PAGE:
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How to Create a Gallery Wall

I have created many gallery walls over the years and the key message from me is to have fun with it! Don’t feel you have to have the perfect gallery wall instantly. A slow growing collection will ultimately have a much more interesting story behind it. You can see my previous blog post for ways to source affordable art here.

The beauty of a gallery wall is that it can be easily switched around as you find new pieces to add, for example a postcard from a friend, a map of that place you just had your favourite ever holiday or a black and white photo of your children. Keep a pot of wall filler and a small amount of the paint used on the wall in the first place for quick and easy touch ups when moving pieces around.

In my opinion there are no rights or wrongs when creating a gallery wall, pretty much anything goes and the trick is to just go for it! All art and design is subjective after all, some people prefer a linear, matching, neutral style whereas others like a jam packed, eclectic, hardly any wall showing vibe! I’m there for either look and anything in between. You just need to have a vision before you begin, Pinterest is a good place to start; I have a gallery wall board on my Pinterest here.

Here are a few key things that you might want to think about in the planning stages of your gallery wall.

Consider shape, size and scale

A selection of different shaped and size pieces is the most interesting way to make up your gallery wall. I prefer some portrait and some landscape orientated works and some small and large pieces. At this point, also consider different objects to create visual interest and variety. Mirrors, reclaimed shop signs, hats, masks and plates can add an eclectic and personal feeling to your home.

Background Contrast

When considering work to include on your gallery wall, think about the colour of the wall. It is great if the frames contrast with the background to allow your artwork to sing. You may want a gallery wall where the frames all match and the artwork is fairly muted or maybe monochrome. Alternatively, you may wish to produce a gallery wall where the look is maximalist and there are many clashes of colour and texture. If that is your aim then really go for it!

Measure the wall space

Do you want the gallery wall to exist only in a certain area of the wall? Do you want it to go from floor to ceiling or from end to end? Once you have decided, mark the area out on a floor so you can plan how you want to arrange the pieces. I have seen others cut out pieces of paper and stick to the wall to help work out where the paintings are going to be but I favour a slightly more haphazard method of moving the pieces into place from my floor arrangement onto the wall!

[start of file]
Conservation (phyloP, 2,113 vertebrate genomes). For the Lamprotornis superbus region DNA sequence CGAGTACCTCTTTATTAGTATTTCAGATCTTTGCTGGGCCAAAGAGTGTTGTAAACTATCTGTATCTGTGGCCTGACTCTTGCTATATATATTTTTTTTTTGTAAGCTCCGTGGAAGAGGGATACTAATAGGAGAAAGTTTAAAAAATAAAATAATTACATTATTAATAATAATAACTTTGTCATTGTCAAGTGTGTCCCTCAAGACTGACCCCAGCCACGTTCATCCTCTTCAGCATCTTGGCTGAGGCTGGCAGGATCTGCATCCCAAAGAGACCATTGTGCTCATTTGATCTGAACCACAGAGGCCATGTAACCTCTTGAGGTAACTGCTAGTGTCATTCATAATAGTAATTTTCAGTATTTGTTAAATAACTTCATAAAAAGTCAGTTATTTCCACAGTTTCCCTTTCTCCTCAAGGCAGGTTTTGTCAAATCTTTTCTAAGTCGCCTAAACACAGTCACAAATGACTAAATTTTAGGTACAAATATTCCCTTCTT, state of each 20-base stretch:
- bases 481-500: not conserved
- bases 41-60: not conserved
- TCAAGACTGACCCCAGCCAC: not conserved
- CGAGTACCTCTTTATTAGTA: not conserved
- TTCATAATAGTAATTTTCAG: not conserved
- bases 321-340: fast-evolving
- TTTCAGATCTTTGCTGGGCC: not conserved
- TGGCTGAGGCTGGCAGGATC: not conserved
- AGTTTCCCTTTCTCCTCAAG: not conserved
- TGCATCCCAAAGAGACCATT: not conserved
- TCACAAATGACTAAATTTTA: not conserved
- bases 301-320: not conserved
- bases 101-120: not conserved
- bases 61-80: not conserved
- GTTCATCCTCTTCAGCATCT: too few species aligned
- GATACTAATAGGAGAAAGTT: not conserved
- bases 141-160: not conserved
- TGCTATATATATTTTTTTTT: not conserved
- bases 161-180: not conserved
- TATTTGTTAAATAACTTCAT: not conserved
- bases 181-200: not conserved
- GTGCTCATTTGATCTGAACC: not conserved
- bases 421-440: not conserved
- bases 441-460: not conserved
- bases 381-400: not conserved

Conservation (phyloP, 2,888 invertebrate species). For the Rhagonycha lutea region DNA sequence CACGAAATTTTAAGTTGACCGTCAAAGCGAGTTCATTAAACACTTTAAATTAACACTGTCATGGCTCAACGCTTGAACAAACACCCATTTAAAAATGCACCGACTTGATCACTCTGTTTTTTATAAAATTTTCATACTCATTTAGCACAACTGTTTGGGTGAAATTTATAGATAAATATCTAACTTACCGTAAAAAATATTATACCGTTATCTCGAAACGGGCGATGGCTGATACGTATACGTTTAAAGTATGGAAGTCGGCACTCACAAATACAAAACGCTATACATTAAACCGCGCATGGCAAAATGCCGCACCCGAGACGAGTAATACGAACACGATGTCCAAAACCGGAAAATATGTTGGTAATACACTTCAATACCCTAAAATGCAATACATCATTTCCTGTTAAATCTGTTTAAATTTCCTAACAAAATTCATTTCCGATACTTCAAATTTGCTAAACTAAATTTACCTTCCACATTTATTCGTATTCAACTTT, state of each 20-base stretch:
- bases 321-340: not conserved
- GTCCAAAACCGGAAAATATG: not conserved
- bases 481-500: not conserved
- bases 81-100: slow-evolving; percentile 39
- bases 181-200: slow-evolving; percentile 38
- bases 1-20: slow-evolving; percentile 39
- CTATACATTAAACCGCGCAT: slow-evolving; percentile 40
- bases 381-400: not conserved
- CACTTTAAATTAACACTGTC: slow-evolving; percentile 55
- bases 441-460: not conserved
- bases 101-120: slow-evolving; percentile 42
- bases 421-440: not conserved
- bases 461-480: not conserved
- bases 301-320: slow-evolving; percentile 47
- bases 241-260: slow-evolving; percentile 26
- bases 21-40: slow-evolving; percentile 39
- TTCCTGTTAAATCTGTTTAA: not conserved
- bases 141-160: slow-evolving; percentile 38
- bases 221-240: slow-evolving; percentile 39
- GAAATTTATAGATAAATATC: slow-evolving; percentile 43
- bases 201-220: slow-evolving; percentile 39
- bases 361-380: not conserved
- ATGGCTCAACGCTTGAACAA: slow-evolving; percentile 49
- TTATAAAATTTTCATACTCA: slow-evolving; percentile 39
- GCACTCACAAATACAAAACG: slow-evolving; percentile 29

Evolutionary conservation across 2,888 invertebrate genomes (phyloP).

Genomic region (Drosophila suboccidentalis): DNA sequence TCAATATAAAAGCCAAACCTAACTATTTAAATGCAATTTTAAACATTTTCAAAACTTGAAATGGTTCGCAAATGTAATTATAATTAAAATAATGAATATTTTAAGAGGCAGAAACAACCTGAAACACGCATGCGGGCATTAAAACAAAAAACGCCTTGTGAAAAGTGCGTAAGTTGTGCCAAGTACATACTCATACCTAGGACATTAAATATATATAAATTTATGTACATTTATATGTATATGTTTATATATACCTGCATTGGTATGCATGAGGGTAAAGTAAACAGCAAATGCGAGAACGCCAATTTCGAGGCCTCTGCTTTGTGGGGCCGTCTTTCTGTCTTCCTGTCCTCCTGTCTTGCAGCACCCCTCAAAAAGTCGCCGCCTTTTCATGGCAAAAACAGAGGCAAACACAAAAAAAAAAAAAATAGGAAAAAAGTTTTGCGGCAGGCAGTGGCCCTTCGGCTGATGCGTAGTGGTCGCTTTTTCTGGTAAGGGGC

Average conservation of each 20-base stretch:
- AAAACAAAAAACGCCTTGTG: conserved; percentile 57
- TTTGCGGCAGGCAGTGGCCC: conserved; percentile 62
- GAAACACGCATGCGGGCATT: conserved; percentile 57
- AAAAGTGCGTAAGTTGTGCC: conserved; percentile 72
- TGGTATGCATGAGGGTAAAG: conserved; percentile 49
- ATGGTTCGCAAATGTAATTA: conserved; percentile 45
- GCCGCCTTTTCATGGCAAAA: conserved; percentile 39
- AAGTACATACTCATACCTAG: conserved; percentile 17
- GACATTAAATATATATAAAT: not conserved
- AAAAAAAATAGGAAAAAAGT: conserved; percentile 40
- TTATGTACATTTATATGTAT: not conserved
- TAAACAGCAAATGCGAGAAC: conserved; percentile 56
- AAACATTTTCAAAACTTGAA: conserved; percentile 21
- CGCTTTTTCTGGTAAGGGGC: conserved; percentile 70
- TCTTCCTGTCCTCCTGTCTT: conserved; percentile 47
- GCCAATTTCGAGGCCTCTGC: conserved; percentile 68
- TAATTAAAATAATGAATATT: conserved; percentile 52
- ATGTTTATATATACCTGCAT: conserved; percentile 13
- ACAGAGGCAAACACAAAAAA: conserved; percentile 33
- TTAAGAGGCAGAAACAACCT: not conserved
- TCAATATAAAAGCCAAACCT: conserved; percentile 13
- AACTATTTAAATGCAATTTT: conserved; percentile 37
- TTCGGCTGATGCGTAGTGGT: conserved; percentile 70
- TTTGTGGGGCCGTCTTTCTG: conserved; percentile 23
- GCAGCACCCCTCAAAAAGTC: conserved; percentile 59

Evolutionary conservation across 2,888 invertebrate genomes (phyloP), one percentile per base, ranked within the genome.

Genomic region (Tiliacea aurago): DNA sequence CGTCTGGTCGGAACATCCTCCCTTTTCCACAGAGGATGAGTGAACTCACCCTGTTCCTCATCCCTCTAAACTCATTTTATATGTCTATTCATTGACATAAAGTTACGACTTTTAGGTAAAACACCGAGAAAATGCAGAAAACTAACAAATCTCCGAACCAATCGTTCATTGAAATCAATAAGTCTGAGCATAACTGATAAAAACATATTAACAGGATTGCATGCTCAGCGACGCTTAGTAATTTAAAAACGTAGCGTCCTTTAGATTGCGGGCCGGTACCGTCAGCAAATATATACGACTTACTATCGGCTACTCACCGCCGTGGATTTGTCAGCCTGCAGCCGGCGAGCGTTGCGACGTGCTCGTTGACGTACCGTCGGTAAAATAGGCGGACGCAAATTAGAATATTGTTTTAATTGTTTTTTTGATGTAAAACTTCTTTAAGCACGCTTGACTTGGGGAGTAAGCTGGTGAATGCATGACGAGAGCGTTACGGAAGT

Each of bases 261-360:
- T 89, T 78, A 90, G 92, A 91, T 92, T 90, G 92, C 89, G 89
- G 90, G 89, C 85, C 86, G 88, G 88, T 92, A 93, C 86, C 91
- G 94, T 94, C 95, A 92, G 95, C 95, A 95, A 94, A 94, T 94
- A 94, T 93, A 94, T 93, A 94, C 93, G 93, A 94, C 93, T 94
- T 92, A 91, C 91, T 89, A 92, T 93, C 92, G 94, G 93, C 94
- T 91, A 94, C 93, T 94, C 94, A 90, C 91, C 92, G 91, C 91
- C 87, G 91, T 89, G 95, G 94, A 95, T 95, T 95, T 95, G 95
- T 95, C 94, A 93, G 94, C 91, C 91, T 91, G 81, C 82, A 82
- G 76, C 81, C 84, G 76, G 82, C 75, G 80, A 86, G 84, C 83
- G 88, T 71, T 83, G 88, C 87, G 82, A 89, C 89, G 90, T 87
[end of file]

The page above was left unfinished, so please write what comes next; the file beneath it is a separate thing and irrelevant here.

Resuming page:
I measure where the hook is in relation to where I want the frame to sit and make a small mark for the tack/screw.

How to hang your artwork

NB. Before making any holes in walls it is super important to check there are no live wires or other utilities behind them.

If the artworks are fairly light, an easy way to hang them is command strips (like these) which are very popular with lots of people! This comes with a health warning though as we once hung an entire gallery wall using this method and were woken later that night by a loud crashing noise. We sleepily dashed downstairs to discover a heavy, glass fronted frame had come down taking a number of other pictures with it!

These days we favour using small tacks or nails in a structurally sound bit of wall for a light item or a screw with a raw plug if the wall isn’t in such good repair or if the artwork is heavy and/or worth a lot of money! A picture hanging set like this one is very helpful. Another versatile way we hang artwork (although this doesn’t work for a gallery wall) is using picture rail hooks and wire adjustable hooks that you can source here and here.

So, now you have all the info! When you are ready, just go for it and have fun!

Tools of the Trade

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